Monthly Archives: August 2012

But then… “that” student

In my last post, I talked about one student who had a successful year and grew quite a lot in his mathematical ability and engagement.  I also thought about another student for whom things didn’t go so well.  Those are the ones who pull at your heartstrings, aren’t they?  You try, but you don’t reach them, and you spend a long time wondering why and what you could have done differently.

This young man (let’s call him John) was always a mystery to me.  He was a delightful kid every morning when he came into the classroom.  He greeted me cheerfully, told me a story about his weekend, even brought me little trinkets like a cool rock he found in the yard.  As soon as a lesson started, though, he would talk to those around him and shred his papers and supplies into little piles of trash in his desk.  I try very hard to have many more positive interactions with kids than negative ones.  I really believe in this.  However, I rarely had positive interactions with John outside of our morning hellos.  I was almost always asking him to get a pencil, find his supplies, move to this seat and that so he wouldn’t talk to his neighbors, or write something down so I could see what he knew.  I would fill out his point sheet at the end of the day and really try to think of something positive that happened, but on so many days there just wasn’t much that went well.  He did almost no mathematical thinking, the whole time he was in my class.  I still don’t know if he has any sense of fractions or percents or negative numbers.  He never showed me.  He wrote what seemed to be random numbers on most parts of his assessments, or argued with the paraprofessional and didn’t finish them.

There were factors that made it harder to work with him… the class was a needy one, and many kids were needy but also hard workers – I can look back and tell I avoided helping John on many days, because I could help another kid who was eager and willing and not spend ten minutes with John to try and get him to put pencil to paper.  The class was big, and I had chatty kids – I couldn’t turn my teacher eyes off of them long enough to make any headway with John.  It took a very long time to get anything done with him even when he was in the mood to work, which was rare.

We had a couple of meetings with his parents, and they ended with a commitment from him to try harder, but nothing ever changed for long.  I remember one conversation I had with John’s case manager in the hall.  She was almost in tears.  She had poured time and emotion and so much hard work into his education, and he fought and fought her.  He demanded attention, acted out, and made it hard for her to work with kids who were engaged in their education.  She had tried really hard to build a relationship with him and she was exhausted.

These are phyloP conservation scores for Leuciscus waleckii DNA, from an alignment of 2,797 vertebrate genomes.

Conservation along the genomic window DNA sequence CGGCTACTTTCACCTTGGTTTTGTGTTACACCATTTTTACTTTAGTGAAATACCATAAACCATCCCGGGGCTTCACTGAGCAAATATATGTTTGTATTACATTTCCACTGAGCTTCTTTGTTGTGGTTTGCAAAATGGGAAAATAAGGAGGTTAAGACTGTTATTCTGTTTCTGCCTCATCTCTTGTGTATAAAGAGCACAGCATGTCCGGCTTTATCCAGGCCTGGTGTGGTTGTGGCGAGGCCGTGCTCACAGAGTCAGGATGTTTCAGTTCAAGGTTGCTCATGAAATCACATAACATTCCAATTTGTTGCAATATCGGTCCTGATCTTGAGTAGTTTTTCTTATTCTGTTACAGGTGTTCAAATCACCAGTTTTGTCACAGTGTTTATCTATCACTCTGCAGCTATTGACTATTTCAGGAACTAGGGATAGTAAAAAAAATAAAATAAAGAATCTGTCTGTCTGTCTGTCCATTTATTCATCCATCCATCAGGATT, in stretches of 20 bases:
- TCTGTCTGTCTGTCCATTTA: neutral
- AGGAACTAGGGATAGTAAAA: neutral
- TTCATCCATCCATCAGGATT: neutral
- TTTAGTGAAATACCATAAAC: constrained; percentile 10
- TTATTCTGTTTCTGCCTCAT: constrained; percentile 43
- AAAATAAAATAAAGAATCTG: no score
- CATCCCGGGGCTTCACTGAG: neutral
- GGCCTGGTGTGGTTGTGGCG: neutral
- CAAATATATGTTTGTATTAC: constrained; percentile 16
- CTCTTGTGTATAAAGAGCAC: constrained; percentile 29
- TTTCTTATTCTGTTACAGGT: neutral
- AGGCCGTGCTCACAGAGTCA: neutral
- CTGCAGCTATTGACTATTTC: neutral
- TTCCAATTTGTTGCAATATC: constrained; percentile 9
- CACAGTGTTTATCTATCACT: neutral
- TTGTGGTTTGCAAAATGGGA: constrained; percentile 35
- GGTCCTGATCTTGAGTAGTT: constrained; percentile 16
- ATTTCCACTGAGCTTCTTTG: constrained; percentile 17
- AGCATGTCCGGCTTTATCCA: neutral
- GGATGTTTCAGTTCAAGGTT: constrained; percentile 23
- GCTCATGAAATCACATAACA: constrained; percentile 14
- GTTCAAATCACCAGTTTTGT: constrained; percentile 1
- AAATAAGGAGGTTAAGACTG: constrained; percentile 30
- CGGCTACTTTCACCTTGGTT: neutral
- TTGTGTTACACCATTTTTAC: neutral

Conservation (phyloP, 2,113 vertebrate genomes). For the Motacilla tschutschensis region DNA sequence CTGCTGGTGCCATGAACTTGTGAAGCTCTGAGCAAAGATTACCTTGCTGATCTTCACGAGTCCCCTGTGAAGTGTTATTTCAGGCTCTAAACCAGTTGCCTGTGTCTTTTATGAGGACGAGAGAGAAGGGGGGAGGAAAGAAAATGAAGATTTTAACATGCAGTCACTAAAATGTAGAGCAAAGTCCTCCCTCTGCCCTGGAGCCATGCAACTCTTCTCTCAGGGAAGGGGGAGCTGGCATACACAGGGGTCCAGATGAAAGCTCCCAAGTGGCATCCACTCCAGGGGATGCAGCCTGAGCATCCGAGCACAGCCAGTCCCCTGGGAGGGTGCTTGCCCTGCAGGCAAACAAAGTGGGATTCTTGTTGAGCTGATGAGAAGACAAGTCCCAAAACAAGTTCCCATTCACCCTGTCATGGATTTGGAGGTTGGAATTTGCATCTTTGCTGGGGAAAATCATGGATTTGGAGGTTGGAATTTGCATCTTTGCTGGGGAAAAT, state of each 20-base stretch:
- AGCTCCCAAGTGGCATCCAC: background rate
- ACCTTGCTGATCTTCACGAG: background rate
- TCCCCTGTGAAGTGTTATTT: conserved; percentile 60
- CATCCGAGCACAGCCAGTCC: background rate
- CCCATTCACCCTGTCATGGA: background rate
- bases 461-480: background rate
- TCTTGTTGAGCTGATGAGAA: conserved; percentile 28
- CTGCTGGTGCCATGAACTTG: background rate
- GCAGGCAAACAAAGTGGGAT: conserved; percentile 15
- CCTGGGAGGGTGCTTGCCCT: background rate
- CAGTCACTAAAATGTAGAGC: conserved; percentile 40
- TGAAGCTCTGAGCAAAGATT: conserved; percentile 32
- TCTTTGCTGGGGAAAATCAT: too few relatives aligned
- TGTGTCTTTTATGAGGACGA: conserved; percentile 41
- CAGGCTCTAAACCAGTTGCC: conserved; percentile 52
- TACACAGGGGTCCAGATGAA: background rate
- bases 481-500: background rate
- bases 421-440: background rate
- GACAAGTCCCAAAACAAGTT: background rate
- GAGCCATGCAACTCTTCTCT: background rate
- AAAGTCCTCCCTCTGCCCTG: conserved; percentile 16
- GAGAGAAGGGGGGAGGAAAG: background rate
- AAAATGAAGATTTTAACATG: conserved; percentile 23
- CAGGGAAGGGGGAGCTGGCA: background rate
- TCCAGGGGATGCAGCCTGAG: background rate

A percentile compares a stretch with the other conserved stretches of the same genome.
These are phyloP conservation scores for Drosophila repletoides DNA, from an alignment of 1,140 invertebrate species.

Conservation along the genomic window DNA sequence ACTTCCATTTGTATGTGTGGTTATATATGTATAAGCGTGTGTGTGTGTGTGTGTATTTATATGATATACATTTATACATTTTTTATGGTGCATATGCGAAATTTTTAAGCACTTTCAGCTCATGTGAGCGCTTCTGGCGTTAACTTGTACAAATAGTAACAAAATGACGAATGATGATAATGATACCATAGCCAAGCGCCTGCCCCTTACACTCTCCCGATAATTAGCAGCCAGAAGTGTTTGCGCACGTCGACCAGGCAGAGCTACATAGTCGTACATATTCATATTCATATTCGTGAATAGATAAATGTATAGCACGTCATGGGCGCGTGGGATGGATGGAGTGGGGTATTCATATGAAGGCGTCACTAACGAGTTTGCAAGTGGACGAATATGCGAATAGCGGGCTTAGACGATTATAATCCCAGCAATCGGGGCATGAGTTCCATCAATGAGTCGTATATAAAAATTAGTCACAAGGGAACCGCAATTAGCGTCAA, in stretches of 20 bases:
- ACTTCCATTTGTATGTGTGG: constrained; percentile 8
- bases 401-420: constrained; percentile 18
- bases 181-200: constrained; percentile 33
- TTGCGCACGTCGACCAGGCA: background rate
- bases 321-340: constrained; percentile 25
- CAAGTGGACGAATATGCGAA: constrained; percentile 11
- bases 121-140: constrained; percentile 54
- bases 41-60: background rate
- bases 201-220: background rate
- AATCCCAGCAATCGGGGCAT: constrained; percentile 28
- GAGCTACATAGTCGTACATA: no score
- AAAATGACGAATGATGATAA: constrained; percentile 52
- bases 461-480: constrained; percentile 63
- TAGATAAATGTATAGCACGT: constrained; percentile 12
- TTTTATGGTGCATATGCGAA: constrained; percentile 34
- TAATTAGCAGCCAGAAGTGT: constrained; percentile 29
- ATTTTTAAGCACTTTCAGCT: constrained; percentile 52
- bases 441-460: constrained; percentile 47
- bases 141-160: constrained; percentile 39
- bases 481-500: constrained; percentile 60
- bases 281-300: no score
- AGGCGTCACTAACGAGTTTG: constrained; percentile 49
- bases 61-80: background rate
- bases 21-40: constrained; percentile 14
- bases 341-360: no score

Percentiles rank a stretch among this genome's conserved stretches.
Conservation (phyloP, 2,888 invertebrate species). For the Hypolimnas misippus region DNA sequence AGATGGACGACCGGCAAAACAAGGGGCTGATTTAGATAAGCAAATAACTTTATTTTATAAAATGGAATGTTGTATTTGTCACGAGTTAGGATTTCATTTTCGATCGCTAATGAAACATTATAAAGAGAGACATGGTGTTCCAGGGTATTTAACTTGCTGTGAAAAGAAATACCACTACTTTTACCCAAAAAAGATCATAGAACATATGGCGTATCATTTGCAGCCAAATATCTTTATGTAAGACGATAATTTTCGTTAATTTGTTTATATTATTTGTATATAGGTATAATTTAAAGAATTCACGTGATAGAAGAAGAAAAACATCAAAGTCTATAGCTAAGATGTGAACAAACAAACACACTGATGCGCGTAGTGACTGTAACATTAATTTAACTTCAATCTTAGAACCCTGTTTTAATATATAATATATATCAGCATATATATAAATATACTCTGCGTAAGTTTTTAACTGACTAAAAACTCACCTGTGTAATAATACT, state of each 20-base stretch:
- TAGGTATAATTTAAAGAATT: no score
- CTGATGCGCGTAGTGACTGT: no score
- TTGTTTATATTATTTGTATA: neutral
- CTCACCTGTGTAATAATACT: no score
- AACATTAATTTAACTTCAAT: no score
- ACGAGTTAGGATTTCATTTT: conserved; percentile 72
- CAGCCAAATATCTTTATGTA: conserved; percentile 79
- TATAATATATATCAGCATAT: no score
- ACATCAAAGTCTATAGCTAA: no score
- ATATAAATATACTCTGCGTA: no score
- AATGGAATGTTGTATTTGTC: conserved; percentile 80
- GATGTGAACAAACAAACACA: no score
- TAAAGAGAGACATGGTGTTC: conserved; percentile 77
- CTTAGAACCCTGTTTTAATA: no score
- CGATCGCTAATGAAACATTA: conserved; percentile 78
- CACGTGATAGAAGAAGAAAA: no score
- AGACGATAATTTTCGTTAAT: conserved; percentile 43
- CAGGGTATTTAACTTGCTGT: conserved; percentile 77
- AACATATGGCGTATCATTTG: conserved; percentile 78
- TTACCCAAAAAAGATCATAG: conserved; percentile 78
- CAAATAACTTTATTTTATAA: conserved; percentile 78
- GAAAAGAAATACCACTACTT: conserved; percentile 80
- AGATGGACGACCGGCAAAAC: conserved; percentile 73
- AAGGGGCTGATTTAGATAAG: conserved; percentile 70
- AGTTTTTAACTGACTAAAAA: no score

John did not make any measurable academic growth, and I still think and think about it.
What could I have done differently?  What would you have done?

One failing on my part, I think, was that I leaned on his case manager and paraprofessional too much.  I really should have scheduled some one-on-one time with him after school or during my planning time, to work with him on math when I wasn’t distracted by having a class in the room.  With kids in Special Education, I always know they have a case manager who will go to bat for them, so I sometimes do less to advocate for them – I pass off the responsibility.  John’s case manager was as devoted as they come, but there’s no substitute for just sitting down with a kid yourself and talking about math.

What do you do with “that” student – the one you aren’t reaching?  How do you turn things around?

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Posted by on August 25, 2012 in Lesson Reflections, Student Stories


Peeling back the onion

For teachers in Colorado, our most important metric is how much growth a student makes in a year’s time.  How do you help students grow?  There are so many pieces to that puzzle.  I’m fortunate in that I work in a terrific, high-functioning team.  We are very goal-oriented in our planning.  We reflect often on how our lessons went and what we need to change.

I remind myself often that I don’t need to get all of my students to be proficient in every skill we teach; I am responsible for making sure my students grow from wherever they started to wherever they end up.  To that end, I need to know from where they are starting.  We do a lot of pre-assessing on my team.  We group the kids every Friday into flexible math groups, and many Thursdays, they can expect a little quiz to find out what they know and what they need to know.